The order that I list these text editors in might as well be in the order that I use them. I can’t think of a better way to organize them. So, here they are from most-used to least-used.

Favorite Text Editor #1: FeatherPad

Link: FeatherPad

That’s right, FeatherPad comes in first. Why? Because I always have it open. It, along with a host of other software, gets opened immediately after booting and never gets closed. 

Maybe a picture will explain it:

FeatherPad with many files open.
As you can see, it’s a pretty busy application with many text files open.

See? I do a lot of things in plain text files. I keep track of many things, including ideas for articles for this site. When it comes to keeping many text files open and available, FeatherPad does great. FeatherPad doesn’t use a lot of resources, never crashes, and has adequate preferences for me to set it up how I like.

I use all those text files (fuzzed section on the left) on a regular basis. Not only can I save them as a session, FeatherPad can helpfully open all previously opened text files when it is started. I don’t use a clipboard manager, I use plain text files that can be easily managed and FeatherPad is one of my favorite text editors. The session feature is a great benefit.

Favorite Text Editor #2: gedit

Link: gedit

gedit, no caps, is a rather pompous application. When you install it, it boldly refers to itself as “Text Editor”, as though it is the only text editor out there. It’s also meant to be used in the Gnome desktop environment, and is actually the default Gnome DE text editor. You can trivially install it on other desktops and it doesn’t pull in a ton of dependencies.

The gedit text editor is one of my favorite text editors because of the plethora, yes an overabundance, of plugins available. It’s easily themed with colors that don’t burn my eyeballs, and the syntax highlighting works well enough. I even wrote an article about installing gedit with all the bells and whistles. (I know, it needs to be transferred to this site.)

gedit in action
See? It doesn’t scald my eyeballs and it highlights text just fine.

I use gedit when I’m editing files with my FTP client. I use gedit when I right click on a file and want to open it. The gedit text editor is good for that sort of stuff. It’s basically my default editor for plain-text files that I don’t already have opened in FeatherPad.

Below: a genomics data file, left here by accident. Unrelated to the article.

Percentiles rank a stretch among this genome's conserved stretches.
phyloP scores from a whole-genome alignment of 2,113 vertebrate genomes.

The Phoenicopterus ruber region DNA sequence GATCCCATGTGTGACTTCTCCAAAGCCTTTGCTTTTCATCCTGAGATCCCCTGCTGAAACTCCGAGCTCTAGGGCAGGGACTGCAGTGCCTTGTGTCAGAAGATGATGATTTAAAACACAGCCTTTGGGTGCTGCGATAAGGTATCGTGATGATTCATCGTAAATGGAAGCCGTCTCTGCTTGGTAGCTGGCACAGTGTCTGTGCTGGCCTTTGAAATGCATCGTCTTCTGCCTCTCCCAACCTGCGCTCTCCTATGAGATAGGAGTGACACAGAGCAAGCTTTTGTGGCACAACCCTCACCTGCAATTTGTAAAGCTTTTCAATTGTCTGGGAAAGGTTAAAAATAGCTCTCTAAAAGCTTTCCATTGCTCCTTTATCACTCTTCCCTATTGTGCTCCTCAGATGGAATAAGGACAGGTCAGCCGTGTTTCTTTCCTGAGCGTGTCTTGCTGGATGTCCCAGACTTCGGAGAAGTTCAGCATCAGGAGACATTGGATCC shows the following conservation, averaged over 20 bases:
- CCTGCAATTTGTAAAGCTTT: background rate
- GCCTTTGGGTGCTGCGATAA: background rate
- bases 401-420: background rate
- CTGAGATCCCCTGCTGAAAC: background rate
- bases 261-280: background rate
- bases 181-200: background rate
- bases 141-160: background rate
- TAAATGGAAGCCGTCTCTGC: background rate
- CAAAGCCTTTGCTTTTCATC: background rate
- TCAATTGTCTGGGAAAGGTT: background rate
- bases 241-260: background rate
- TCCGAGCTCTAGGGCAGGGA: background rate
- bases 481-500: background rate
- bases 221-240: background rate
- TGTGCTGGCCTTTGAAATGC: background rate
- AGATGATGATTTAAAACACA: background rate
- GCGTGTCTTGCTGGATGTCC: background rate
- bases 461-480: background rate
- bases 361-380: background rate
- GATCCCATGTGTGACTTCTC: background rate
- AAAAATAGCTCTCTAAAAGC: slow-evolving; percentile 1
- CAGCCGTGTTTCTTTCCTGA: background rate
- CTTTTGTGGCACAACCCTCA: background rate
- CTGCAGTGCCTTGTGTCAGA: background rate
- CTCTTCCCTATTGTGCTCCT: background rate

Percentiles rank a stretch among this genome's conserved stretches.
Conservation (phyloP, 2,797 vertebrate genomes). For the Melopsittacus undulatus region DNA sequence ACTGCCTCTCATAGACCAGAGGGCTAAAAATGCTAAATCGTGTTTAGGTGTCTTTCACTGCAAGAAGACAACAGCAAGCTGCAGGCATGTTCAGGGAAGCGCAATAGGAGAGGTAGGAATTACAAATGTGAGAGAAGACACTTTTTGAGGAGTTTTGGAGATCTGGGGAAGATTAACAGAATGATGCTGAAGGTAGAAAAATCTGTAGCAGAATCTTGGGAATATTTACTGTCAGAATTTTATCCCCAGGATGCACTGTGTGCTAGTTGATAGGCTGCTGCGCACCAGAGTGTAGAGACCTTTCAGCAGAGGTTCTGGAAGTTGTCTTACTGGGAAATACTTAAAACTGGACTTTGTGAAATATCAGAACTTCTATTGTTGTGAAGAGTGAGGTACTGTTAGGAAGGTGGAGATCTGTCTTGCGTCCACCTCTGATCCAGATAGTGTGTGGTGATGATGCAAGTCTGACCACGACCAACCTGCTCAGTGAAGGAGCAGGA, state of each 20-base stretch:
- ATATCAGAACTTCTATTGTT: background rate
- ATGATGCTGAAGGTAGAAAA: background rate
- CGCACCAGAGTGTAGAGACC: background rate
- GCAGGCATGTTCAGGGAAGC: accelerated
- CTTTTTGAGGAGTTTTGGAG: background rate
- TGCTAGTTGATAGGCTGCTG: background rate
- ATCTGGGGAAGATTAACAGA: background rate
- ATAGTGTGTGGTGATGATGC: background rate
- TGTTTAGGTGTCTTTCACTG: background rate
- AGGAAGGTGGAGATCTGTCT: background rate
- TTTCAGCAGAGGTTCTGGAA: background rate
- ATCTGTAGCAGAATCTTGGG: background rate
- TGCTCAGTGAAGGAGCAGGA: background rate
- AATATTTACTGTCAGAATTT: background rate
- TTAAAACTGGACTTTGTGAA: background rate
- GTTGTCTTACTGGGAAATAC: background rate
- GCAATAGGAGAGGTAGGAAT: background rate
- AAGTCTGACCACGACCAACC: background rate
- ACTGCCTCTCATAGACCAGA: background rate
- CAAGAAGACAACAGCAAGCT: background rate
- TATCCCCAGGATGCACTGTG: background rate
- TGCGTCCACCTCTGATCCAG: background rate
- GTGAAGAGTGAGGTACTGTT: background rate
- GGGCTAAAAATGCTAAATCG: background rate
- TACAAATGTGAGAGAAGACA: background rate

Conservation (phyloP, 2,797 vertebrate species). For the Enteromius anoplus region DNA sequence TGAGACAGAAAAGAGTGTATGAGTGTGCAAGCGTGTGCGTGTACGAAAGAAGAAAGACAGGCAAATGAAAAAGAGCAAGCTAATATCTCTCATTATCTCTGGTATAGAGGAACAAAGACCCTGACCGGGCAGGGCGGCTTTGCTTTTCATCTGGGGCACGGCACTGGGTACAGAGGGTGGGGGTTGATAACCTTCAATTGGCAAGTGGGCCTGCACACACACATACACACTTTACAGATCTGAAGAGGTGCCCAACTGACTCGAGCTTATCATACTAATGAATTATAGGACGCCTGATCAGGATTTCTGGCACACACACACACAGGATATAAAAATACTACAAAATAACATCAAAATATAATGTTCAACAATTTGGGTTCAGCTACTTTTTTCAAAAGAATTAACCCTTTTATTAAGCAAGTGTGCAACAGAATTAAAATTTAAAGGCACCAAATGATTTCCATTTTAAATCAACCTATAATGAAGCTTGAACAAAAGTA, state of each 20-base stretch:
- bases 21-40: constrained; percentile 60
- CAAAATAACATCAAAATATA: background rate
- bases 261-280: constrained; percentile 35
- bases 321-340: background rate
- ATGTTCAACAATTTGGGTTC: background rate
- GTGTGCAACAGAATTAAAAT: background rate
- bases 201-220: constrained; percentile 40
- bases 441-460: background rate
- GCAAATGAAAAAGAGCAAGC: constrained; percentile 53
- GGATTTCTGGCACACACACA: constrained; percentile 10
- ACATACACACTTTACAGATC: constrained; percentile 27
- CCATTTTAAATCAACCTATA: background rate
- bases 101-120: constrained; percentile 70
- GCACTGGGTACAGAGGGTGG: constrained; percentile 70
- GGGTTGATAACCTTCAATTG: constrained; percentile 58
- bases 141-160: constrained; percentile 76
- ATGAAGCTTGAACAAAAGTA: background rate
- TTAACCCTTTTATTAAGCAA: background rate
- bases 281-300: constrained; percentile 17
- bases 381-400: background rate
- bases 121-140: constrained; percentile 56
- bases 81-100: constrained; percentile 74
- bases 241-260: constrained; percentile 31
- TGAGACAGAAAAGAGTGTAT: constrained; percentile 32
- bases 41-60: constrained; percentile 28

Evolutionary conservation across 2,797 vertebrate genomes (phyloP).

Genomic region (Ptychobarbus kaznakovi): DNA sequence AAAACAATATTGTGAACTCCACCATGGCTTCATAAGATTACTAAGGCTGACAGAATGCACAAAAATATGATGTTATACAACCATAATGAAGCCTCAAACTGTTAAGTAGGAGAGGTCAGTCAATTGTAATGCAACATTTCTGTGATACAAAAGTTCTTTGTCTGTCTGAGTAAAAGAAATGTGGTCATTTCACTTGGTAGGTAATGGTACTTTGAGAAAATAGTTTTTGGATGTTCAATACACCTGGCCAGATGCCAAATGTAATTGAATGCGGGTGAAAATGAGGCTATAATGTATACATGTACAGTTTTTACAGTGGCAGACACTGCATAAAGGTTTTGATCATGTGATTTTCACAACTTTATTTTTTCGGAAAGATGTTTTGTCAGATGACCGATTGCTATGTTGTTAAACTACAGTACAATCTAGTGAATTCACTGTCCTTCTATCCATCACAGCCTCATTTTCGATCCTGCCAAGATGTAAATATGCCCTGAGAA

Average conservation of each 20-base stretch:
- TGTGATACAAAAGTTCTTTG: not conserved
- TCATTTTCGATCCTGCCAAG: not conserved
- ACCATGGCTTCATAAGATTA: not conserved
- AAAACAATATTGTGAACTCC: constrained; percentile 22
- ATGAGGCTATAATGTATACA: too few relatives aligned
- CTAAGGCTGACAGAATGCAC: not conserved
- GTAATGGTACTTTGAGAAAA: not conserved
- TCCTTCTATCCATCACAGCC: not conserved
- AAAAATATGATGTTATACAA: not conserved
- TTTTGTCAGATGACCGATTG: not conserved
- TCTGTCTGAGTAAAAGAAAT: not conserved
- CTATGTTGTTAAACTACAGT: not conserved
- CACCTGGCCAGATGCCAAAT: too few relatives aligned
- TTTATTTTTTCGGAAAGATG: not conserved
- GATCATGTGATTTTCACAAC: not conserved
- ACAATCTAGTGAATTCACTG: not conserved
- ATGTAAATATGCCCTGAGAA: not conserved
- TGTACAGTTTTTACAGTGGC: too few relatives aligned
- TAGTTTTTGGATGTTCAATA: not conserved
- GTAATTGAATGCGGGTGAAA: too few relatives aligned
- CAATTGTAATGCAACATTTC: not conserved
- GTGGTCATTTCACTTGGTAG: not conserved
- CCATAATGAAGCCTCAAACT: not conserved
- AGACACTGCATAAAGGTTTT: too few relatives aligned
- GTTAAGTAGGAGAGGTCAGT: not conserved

It’s not the lightest editor out there, but it’s not all that heavy. gedit opens responsively even with reasonably large text files. It does what it says it does on the tin and, as such, is one of my favorite (or at least most frequently used) text editors.

Favorite Text Editor #3: nano

Link: nano

At the time of writing, nano is going on 22 years of age. Yeah, it has been around that long. While I have a passable familiarity with Vim, I don’t really need any advanced features when I’m editing files in the terminal.

nano is a GNU project, just like Emacs, but doesn’t have nearly as many features and runs in the terminal. You also don’t get to use the macros that you get to use in Emacs. It’s a much more simple application than Emacs.

While you can surely use nano for a lot of text editing, it’s not ideal for doing so. If you’re going to do a lot of text editing from the terminal, learn to use Vim. If you’re going to just do quick edits (like me), nano works just fine.

nano text editor in action
There aren’t many features. This is a very bare-bones editor. That”s intentional.

As I said, it’s really basic, and that’s by design. It’s meant to be basic and to just be used for editing text. Unlike some of the other editors that run in the terminal, this one probably came installed on your distro by default.

You’ll need to learn some keyboard shortcuts to make use of nano, but they’re easily learned and you’ll soon have a familiarity with the application. It’s great for quick edits, especially if you need elevated permissions – which is when you just open it with ‘sudo’ and it functions like normal but with the ability to edit things like system files.

Closure:

There are a ton of editors out there. Feel free to leave comments telling us about your favorite text editors. You too many find that it’s easier to use different editors for different tasks, and I’d encourage folks to try it. I’ve been doing it this way for years. It seems to actually save time, because each application is used for the tasks it is most suited for.

I also use other text editors, such as Sublime, Bluefish, and Notepadqq. Those get used with less frequency and only for more specific tasks. They aren’t included here, because I use them far less often.